Schneider TM is a multidimensional music project from Dirk Dresselhaus, named after his nickname Schneider. Since the late 80's, Dirk has been active in different musical fields. From 1989 until 1997 he played and sang in adventurous rock and pop bands like Hip Young Things and Locust Fudge before he became more active in electronic music around 1996. Schneider TM is responsible for a couple of experimental electro-freak-pop albums and mini-hits like "Reality Check", "Frogtoise" and a cover version of a song by The Smiths called "The Light 3000", a collaboration with Kptmichigan that was hugely acclaimed by John Peel, "The Wire" etc. As well as work on a variety of one-off projects—including the production of music for movies, theatre and radio plays—Dirk has been performing & recording with noise & drone outfits like Angel (w/ Ilpo Väisänen of Pan sonic + guests likeHildur Gudnadottir & Lucio Capece) and Real Time (w/ Reinhold Friedl of Zeitkratzer) on a regular basis since 1999.
For a while now, Dirk has also been moving Schneider TM in the direction of instantly composed freeform music, employing varying instruments including guitar, electronics, balaphon as well as field recordings. Sometimes the work is solo and at other times together with artists like Jochen Arbeit (of Einstürzende Neubauten, Automat), Damo Suzuki (ex-Can), video artist Lillevan or Japanese dancer Tomoko Nakasato. The first result of this open & soundscape-y direction is the Schneider TM album "Construction Sounds". Based on field recordings of Berlin construction sites combined with electronics, it was released in September 2012.
On his latest offering, part two of the "Sounds" series, he explores the full potential of the electric guitar and an array of effects. Dresselhaus is no stranger to the instrument, it is fair to say. He played guitar in the 1990s for several experimental indie combos and has made liberal, idiosyncratic use of the instrument over the past couple of decades as Schneider TM in electronic music, film, radio plays and various other sound projects.
Technical perfection is not paramount on "Guitar Sounds". The focus is on spontaneity, improvisation—if the result is flawed in the classic sense of the word, this concerns him not one iota. Dresselhaus is interested in atmosphere, in the intensity and magic of the initial moment when decisions are made and played without knowing which direction they will take or where they might end—music without a safety net, so to speak.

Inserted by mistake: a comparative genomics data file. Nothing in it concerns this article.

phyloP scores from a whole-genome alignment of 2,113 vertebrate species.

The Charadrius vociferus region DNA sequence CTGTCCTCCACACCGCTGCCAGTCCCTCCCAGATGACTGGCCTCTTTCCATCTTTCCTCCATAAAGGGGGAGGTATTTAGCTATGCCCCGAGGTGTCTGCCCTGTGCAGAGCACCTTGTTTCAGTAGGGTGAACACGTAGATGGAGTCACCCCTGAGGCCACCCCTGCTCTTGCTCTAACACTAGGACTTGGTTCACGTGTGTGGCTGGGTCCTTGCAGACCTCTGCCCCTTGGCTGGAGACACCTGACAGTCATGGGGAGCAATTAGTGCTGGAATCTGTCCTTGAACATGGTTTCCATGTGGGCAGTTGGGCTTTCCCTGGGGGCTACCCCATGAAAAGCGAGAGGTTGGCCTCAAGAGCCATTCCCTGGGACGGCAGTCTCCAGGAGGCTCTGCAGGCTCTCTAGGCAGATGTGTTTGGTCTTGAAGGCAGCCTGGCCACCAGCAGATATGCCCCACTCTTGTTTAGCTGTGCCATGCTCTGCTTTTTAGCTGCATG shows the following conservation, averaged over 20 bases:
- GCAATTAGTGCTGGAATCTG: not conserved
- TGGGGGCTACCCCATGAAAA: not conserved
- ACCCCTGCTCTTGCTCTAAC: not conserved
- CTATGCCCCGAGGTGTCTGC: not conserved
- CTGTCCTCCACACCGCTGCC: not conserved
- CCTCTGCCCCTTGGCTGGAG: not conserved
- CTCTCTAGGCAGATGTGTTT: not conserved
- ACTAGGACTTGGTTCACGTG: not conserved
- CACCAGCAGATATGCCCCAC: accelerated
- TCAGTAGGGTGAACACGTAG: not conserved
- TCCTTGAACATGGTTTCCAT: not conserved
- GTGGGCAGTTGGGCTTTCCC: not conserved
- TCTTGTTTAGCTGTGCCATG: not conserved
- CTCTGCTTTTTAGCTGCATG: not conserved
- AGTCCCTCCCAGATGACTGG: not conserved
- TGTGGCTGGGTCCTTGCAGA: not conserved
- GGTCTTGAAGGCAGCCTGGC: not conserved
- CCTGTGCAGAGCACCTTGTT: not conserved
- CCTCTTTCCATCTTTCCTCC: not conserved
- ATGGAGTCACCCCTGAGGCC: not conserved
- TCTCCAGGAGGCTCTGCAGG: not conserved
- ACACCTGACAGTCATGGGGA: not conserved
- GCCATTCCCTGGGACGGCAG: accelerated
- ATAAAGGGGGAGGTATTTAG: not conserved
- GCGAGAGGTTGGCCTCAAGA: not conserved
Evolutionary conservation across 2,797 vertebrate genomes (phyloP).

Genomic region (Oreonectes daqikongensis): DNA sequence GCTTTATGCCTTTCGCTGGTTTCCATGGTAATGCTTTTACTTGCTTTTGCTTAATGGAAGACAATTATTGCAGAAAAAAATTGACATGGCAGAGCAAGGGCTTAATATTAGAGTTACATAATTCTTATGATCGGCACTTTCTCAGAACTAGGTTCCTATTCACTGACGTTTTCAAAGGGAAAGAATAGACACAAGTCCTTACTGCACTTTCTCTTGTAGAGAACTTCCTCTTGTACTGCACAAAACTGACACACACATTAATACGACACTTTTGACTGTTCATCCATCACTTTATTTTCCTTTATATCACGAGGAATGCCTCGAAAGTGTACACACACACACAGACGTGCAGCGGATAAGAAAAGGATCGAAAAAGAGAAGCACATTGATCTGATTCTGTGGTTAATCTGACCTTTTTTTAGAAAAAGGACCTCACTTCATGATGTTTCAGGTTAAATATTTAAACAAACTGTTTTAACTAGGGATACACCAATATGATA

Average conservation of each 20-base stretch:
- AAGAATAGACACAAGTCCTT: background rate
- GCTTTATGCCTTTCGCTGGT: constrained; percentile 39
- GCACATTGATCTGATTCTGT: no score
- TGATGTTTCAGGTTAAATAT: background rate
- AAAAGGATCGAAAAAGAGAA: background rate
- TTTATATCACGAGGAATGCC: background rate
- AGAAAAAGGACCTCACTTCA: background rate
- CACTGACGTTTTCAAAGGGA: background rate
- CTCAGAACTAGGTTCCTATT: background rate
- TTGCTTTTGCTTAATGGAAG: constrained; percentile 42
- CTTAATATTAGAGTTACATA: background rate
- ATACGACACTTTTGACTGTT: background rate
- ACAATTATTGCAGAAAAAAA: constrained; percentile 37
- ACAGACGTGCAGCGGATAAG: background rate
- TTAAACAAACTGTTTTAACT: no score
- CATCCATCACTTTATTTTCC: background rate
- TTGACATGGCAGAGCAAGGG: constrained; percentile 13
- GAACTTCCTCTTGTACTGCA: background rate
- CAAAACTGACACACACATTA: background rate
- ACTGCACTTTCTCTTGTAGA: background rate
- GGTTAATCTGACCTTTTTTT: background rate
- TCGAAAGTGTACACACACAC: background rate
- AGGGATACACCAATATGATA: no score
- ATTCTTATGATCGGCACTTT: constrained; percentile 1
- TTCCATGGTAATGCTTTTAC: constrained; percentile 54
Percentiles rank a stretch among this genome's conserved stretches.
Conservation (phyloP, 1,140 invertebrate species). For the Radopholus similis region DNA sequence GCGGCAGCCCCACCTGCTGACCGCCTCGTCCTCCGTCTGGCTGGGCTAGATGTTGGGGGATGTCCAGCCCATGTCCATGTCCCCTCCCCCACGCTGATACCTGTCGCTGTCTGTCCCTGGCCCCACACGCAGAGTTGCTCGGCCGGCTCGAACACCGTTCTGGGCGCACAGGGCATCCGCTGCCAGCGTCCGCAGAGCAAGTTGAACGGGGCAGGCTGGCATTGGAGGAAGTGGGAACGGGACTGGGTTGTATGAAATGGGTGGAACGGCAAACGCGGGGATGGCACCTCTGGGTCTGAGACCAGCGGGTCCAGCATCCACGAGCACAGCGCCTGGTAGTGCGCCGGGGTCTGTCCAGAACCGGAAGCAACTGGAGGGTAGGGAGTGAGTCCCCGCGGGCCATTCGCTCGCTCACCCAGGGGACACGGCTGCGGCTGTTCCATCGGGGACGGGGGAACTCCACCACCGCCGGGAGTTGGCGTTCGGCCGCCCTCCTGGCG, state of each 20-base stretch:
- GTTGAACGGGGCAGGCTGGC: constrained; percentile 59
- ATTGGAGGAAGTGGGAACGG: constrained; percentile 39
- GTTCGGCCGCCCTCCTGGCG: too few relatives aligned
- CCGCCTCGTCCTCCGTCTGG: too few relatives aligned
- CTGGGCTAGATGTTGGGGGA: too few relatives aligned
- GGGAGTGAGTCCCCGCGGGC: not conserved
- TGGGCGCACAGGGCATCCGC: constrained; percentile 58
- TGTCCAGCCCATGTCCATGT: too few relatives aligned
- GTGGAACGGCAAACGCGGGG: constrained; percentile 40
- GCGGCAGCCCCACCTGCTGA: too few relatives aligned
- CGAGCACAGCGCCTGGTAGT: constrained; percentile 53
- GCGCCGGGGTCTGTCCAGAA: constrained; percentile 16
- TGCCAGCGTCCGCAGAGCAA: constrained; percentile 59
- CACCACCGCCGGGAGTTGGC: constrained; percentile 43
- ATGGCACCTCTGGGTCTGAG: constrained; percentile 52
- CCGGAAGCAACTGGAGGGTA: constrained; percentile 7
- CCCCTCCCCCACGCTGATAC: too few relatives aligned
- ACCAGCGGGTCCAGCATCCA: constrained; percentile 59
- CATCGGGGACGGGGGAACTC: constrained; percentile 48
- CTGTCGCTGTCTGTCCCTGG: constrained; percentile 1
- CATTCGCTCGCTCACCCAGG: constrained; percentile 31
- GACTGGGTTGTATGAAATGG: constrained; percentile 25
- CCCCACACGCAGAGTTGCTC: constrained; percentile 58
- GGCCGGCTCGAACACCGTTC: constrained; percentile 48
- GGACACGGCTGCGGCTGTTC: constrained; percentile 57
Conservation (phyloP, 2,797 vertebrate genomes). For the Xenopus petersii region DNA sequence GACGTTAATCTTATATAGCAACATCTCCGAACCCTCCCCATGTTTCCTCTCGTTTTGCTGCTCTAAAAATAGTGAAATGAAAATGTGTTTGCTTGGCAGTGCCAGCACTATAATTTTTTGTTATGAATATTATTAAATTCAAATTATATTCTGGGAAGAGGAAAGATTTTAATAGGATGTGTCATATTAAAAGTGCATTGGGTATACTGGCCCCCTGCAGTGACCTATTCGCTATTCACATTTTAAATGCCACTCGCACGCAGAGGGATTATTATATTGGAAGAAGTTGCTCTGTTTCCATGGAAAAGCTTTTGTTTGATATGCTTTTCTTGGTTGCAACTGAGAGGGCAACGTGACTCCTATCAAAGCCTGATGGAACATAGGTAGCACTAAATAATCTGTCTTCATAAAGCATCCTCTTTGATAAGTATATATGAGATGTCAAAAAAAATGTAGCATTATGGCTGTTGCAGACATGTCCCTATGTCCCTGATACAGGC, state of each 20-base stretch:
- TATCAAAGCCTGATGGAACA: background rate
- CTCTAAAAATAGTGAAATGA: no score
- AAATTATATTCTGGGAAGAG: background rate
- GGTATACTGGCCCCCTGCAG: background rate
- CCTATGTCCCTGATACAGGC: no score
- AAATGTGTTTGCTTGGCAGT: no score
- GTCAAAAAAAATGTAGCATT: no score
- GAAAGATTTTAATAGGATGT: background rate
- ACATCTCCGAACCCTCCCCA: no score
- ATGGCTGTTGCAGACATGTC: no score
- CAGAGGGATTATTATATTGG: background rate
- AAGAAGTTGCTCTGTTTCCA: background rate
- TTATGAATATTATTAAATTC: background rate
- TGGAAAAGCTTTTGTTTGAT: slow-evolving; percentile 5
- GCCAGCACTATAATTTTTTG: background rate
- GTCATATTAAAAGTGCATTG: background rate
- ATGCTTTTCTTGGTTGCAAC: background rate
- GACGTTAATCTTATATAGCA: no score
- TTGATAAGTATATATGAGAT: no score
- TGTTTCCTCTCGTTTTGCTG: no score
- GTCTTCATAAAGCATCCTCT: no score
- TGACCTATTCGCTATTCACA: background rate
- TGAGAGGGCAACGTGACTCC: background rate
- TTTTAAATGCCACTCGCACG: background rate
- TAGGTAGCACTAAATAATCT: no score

Unleashed, the guitar sound takes on its own lease of life, in the spirit of generative music. At the decisive moment, Dresselhaus reins it back, like a dog owner tugging on the lead, thereby creating an energy field between tension and relief, harmony and disharmony, control and loss of control, construction and deconstruction, positivity and negativity, sobriety and humour. Or to use a more striking image: surf sound dualism.
All tracks are improvised ("Instant Composition"), none composed in advance. Some pieces were inspired by films or were improvised to film (e.g. "Teilhard" by Christoph Ischinger). The basic "Überzahl" track and elements of "Landslide" were used in Carsten Ludwig's film "In der Überzahl" and completed with overdubs for this album.
The equipment list runs as follows: various electric guitars and bass guitars, lap steel guitar, travel guitar, line amplifiers and combo tube amplifiers, reverbs, echoes, delays, looper pedals, octave effect boxes, pitch shifters, isolation cabinets, filters, cello bows and bottlenecks.